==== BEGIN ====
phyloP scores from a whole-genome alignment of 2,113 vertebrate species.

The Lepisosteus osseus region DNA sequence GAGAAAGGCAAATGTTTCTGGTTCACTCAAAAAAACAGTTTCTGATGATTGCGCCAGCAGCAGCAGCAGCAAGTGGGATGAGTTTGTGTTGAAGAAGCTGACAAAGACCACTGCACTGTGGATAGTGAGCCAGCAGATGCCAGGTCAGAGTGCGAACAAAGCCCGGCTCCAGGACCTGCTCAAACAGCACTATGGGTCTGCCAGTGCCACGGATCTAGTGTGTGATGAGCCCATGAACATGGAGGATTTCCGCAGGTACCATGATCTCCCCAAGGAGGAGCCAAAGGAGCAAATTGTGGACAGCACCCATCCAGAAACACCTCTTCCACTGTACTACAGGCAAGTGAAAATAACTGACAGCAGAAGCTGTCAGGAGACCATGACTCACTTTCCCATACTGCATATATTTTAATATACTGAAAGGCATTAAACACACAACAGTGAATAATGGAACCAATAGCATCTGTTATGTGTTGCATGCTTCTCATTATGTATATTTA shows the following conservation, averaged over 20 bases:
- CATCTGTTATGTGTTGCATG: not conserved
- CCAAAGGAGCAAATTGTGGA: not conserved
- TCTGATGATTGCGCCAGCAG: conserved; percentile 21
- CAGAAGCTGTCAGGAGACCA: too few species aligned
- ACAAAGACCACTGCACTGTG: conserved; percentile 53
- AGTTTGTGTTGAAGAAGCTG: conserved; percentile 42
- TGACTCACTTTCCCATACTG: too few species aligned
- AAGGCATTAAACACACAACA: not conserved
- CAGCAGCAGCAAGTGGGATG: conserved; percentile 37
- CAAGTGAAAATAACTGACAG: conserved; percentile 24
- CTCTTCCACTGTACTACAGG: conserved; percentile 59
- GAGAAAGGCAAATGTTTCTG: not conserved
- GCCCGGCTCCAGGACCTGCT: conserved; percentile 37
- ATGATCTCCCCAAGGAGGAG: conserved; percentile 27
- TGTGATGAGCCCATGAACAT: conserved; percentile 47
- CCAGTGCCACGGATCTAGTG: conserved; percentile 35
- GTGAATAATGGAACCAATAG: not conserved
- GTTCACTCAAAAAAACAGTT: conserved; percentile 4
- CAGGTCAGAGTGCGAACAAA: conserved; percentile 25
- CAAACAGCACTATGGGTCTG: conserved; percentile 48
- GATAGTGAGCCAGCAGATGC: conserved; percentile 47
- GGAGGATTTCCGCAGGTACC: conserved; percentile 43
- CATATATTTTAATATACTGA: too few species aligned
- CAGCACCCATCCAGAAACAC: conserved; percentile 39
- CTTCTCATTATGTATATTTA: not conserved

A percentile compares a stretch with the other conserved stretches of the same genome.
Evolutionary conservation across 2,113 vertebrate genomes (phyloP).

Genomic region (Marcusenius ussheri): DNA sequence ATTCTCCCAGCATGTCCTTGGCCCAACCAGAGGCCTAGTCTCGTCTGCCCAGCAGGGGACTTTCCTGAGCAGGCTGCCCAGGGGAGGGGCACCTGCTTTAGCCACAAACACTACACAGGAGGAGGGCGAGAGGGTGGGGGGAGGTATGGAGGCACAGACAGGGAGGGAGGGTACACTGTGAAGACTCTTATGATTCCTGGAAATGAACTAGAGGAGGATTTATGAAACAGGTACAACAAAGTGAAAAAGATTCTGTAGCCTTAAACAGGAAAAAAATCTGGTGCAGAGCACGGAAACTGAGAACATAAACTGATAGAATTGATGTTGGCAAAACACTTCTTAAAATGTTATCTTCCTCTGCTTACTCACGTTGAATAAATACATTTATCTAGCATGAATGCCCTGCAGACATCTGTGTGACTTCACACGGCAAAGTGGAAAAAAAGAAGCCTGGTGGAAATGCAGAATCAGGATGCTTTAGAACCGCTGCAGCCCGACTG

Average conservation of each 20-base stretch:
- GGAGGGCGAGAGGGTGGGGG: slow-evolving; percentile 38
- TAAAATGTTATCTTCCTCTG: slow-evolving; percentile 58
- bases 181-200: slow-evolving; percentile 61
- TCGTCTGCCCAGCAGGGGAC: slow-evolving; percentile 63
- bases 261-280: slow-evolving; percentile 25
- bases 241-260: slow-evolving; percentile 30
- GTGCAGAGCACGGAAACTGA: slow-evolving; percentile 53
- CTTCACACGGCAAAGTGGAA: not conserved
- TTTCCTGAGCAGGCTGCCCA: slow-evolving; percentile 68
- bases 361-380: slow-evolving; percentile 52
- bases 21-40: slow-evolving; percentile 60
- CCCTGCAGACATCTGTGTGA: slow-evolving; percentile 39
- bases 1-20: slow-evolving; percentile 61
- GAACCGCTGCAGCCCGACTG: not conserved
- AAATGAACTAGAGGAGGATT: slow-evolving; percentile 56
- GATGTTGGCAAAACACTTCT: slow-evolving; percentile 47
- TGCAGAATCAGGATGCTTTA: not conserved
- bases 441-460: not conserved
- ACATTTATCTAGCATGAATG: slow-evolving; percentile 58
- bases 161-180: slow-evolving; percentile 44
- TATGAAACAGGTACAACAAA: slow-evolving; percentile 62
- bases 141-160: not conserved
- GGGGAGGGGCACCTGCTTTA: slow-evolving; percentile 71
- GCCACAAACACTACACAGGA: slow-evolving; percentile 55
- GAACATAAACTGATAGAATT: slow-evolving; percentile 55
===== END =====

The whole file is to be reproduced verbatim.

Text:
phyloP scores from a whole-genome alignment of 2,113 vertebrate species.

The Lepisosteus osseus region DNA sequence GAGAAAGGCAAATGTTTCTGGTTCACTCAAAAAAACAGTTTCTGATGATTGCGCCAGCAGCAGCAGCAGCAAGTGGGATGAGTTTGTGTTGAAGAAGCTGACAAAGACCACTGCACTGTGGATAGTGAGCCAGCAGATGCCAGGTCAGAGTGCGAACAAAGCCCGGCTCCAGGACCTGCTCAAACAGCACTATGGGTCTGCCAGTGCCACGGATCTAGTGTGTGATGAGCCCATGAACATGGAGGATTTCCGCAGGTACCATGATCTCCCCAAGGAGGAGCCAAAGGAGCAAATTGTGGACAGCACCCATCCAGAAACACCTCTTCCACTGTACTACAGGCAAGTGAAAATAACTGACAGCAGAAGCTGTCAGGAGACCATGACTCACTTTCCCATACTGCATATATTTTAATATACTGAAAGGCATTAAACACACAACAGTGAATAATGGAACCAATAGCATCTGTTATGTGTTGCATGCTTCTCATTATGTATATTTA shows the following conservation, averaged over 20 bases:
- CATCTGTTATGTGTTGCATG: not conserved
- CCAAAGGAGCAAATTGTGGA: not conserved
- TCTGATGATTGCGCCAGCAG: conserved; percentile 21
- CAGAAGCTGTCAGGAGACCA: too few species aligned
- ACAAAGACCACTGCACTGTG: conserved; percentile 53
- AGTTTGTGTTGAAGAAGCTG: conserved; percentile 42
- TGACTCACTTTCCCATACTG: too few species aligned
- AAGGCATTAAACACACAACA: not conserved
- CAGCAGCAGCAAGTGGGATG: conserved; percentile 37
- CAAGTGAAAATAACTGACAG: conserved; percentile 24
- CTCTTCCACTGTACTACAGG: conserved; percentile 59
- GAGAAAGGCAAATGTTTCTG: not conserved
- GCCCGGCTCCAGGACCTGCT: conserved; percentile 37
- ATGATCTCCCCAAGGAGGAG: conserved; percentile 27
- TGTGATGAGCCCATGAACAT: conserved; percentile 47
- CCAGTGCCACGGATCTAGTG: conserved; percentile 35
- GTGAATAATGGAACCAATAG: not conserved
- GTTCACTCAAAAAAACAGTT: conserved; percentile 4
- CAGGTCAGAGTGCGAACAAA: conserved; percentile 25
- CAAACAGCACTATGGGTCTG: conserved; percentile 48
- GATAGTGAGCCAGCAGATGC: conserved; percentile 47
- GGAGGATTTCCGCAGGTACC: conserved; percentile 43
- CATATATTTTAATATACTGA: too few species aligned
- CAGCACCCATCCAGAAACAC: conserved; percentile 39
- CTTCTCATTATGTATATTTA: not conserved

A percentile compares a stretch with the other conserved stretches of the same genome.
Evolutionary conservation across 2,113 vertebrate genomes (phyloP).

Genomic region (Marcusenius ussheri): DNA sequence ATTCTCCCAGCATGTCCTTGGCCCAACCAGAGGCCTAGTCTCGTCTGCCCAGCAGGGGACTTTCCTGAGCAGGCTGCCCAGGGGAGGGGCACCTGCTTTAGCCACAAACACTACACAGGAGGAGGGCGAGAGGGTGGGGGGAGGTATGGAGGCACAGACAGGGAGGGAGGGTACACTGTGAAGACTCTTATGATTCCTGGAAATGAACTAGAGGAGGATTTATGAAACAGGTACAACAAAGTGAAAAAGATTCTGTAGCCTTAAACAGGAAAAAAATCTGGTGCAGAGCACGGAAACTGAGAACATAAACTGATAGAATTGATGTTGGCAAAACACTTCTTAAAATGTTATCTTCCTCTGCTTACTCACGTTGAATAAATACATTTATCTAGCATGAATGCCCTGCAGACATCTGTGTGACTTCACACGGCAAAGTGGAAAAAAAGAAGCCTGGTGGAAATGCAGAATCAGGATGCTTTAGAACCGCTGCAGCCCGACTG

Average conservation of each 20-base stretch:
- GGAGGGCGAGAGGGTGGGGG: slow-evolving; percentile 38
- TAAAATGTTATCTTCCTCTG: slow-evolving; percentile 58
- bases 181-200: slow-evolving; percentile 61
- TCGTCTGCCCAGCAGGGGAC: slow-evolving; percentile 63
- bases 261-280: slow-evolving; percentile 25
- bases 241-260: slow-evolving; percentile 30
- GTGCAGAGCACGGAAACTGA: slow-evolving; percentile 53
- CTTCACACGGCAAAGTGGAA: not conserved
- TTTCCTGAGCAGGCTGCCCA: slow-evolving; percentile 68
- bases 361-380: slow-evolving; percentile 52
- bases 21-40: slow-evolving; percentile 60
- CCCTGCAGACATCTGTGTGA: slow-evolving; percentile 39
- bases 1-20: slow-evolving; percentile 61
- GAACCGCTGCAGCCCGACTG: not conserved
- AAATGAACTAGAGGAGGATT: slow-evolving; percentile 56
- GATGTTGGCAAAACACTTCT: slow-evolving; percentile 47
- TGCAGAATCAGGATGCTTTA: not conserved
- bases 441-460: not conserved
- ACATTTATCTAGCATGAATG: slow-evolving; percentile 58
- bases 161-180: slow-evolving; percentile 44
- TATGAAACAGGTACAACAAA: slow-evolving; percentile 62
- bases 141-160: not conserved
- GGGGAGGGGCACCTGCTTTA: slow-evolving; percentile 71
- GCCACAAACACTACACAGGA: slow-evolving; percentile 55
- GAACATAAACTGATAGAATT: slow-evolving; percentile 55